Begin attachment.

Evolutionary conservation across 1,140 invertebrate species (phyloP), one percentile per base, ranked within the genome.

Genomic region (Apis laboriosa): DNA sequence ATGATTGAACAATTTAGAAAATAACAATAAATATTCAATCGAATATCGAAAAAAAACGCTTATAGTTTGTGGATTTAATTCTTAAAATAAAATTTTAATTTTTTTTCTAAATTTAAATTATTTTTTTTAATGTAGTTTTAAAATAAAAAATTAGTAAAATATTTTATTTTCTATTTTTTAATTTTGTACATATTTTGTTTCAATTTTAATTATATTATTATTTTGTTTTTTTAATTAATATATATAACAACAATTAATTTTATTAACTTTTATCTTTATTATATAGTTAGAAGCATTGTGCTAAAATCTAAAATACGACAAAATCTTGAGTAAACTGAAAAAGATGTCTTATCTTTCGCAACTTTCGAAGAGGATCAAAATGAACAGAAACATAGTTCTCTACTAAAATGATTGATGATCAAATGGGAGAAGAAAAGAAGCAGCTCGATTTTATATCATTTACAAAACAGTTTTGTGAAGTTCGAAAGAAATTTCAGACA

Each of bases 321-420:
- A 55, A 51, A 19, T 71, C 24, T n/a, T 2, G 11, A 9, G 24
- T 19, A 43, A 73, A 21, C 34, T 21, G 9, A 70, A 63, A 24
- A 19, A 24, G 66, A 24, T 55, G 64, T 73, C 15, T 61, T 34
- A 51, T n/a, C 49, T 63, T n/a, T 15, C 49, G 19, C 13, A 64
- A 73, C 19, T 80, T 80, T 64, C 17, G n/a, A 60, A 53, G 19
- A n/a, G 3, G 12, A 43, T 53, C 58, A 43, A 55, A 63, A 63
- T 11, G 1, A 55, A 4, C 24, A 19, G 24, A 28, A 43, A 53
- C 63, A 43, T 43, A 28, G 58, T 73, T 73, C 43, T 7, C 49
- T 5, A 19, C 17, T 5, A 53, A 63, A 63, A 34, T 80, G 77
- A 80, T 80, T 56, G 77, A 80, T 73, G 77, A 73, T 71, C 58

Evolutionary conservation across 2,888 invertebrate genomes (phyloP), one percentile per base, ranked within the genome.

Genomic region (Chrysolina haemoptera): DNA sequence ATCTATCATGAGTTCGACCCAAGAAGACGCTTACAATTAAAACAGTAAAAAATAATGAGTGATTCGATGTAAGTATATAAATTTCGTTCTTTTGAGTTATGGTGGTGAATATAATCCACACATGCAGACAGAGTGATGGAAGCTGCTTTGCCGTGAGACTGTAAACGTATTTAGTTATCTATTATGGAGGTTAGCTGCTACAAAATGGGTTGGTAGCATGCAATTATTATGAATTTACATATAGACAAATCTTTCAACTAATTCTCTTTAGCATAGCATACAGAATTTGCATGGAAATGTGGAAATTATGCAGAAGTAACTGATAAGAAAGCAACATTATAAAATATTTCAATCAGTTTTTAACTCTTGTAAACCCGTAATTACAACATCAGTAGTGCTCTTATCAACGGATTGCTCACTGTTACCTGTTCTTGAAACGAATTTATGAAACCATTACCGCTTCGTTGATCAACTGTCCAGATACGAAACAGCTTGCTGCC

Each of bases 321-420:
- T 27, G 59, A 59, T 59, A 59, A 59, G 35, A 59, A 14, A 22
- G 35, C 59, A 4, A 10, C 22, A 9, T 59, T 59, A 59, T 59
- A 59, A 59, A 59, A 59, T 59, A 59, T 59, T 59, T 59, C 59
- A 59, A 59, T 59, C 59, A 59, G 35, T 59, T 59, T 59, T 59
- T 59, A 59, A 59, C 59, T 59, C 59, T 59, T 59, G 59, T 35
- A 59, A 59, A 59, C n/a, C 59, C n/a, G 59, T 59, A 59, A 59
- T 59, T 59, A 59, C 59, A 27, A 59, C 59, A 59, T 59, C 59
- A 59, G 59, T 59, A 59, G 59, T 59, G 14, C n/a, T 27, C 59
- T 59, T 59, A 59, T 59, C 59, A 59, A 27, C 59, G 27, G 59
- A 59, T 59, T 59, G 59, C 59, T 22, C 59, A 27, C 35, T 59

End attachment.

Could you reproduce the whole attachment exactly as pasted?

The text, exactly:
Evolutionary conservation across 1,140 invertebrate species (phyloP), one percentile per base, ranked within the genome.

Genomic region (Apis laboriosa): DNA sequence ATGATTGAACAATTTAGAAAATAACAATAAATATTCAATCGAATATCGAAAAAAAACGCTTATAGTTTGTGGATTTAATTCTTAAAATAAAATTTTAATTTTTTTTCTAAATTTAAATTATTTTTTTTAATGTAGTTTTAAAATAAAAAATTAGTAAAATATTTTATTTTCTATTTTTTAATTTTGTACATATTTTGTTTCAATTTTAATTATATTATTATTTTGTTTTTTTAATTAATATATATAACAACAATTAATTTTATTAACTTTTATCTTTATTATATAGTTAGAAGCATTGTGCTAAAATCTAAAATACGACAAAATCTTGAGTAAACTGAAAAAGATGTCTTATCTTTCGCAACTTTCGAAGAGGATCAAAATGAACAGAAACATAGTTCTCTACTAAAATGATTGATGATCAAATGGGAGAAGAAAAGAAGCAGCTCGATTTTATATCATTTACAAAACAGTTTTGTGAAGTTCGAAAGAAATTTCAGACA

Each of bases 321-420:
- A 55, A 51, A 19, T 71, C 24, T n/a, T 2, G 11, A 9, G 24
- T 19, A 43, A 73, A 21, C 34, T 21, G 9, A 70, A 63, A 24
- A 19, A 24, G 66, A 24, T 55, G 64, T 73, C 15, T 61, T 34
- A 51, T n/a, C 49, T 63, T n/a, T 15, C 49, G 19, C 13, A 64
- A 73, C 19, T 80, T 80, T 64, C 17, G n/a, A 60, A 53, G 19
- A n/a, G 3, G 12, A 43, T 53, C 58, A 43, A 55, A 63, A 63
- T 11, G 1, A 55, A 4, C 24, A 19, G 24, A 28, A 43, A 53
- C 63, A 43, T 43, A 28, G 58, T 73, T 73, C 43, T 7, C 49
- T 5, A 19, C 17, T 5, A 53, A 63, A 63, A 34, T 80, G 77
- A 80, T 80, T 56, G 77, A 80, T 73, G 77, A 73, T 71, C 58

Evolutionary conservation across 2,888 invertebrate genomes (phyloP), one percentile per base, ranked within the genome.

Genomic region (Chrysolina haemoptera): DNA sequence ATCTATCATGAGTTCGACCCAAGAAGACGCTTACAATTAAAACAGTAAAAAATAATGAGTGATTCGATGTAAGTATATAAATTTCGTTCTTTTGAGTTATGGTGGTGAATATAATCCACACATGCAGACAGAGTGATGGAAGCTGCTTTGCCGTGAGACTGTAAACGTATTTAGTTATCTATTATGGAGGTTAGCTGCTACAAAATGGGTTGGTAGCATGCAATTATTATGAATTTACATATAGACAAATCTTTCAACTAATTCTCTTTAGCATAGCATACAGAATTTGCATGGAAATGTGGAAATTATGCAGAAGTAACTGATAAGAAAGCAACATTATAAAATATTTCAATCAGTTTTTAACTCTTGTAAACCCGTAATTACAACATCAGTAGTGCTCTTATCAACGGATTGCTCACTGTTACCTGTTCTTGAAACGAATTTATGAAACCATTACCGCTTCGTTGATCAACTGTCCAGATACGAAACAGCTTGCTGCC

Each of bases 321-420:
- T 27, G 59, A 59, T 59, A 59, A 59, G 35, A 59, A 14, A 22
- G 35, C 59, A 4, A 10, C 22, A 9, T 59, T 59, A 59, T 59
- A 59, A 59, A 59, A 59, T 59, A 59, T 59, T 59, T 59, C 59
- A 59, A 59, T 59, C 59, A 59, G 35, T 59, T 59, T 59, T 59
- T 59, A 59, A 59, C 59, T 59, C 59, T 59, T 59, G 59, T 35
- A 59, A 59, A 59, C n/a, C 59, C n/a, G 59, T 59, A 59, A 59
- T 59, T 59, A 59, C 59, A 27, A 59, C 59, A 59, T 59, C 59
- A 59, G 59, T 59, A 59, G 59, T 59, G 14, C n/a, T 27, C 59
- T 59, T 59, A 59, T 59, C 59, A 59, A 27, C 59, G 27, G 59
- A 59, T 59, T 59, G 59, C 59, T 22, C 59, A 27, C 35, T 59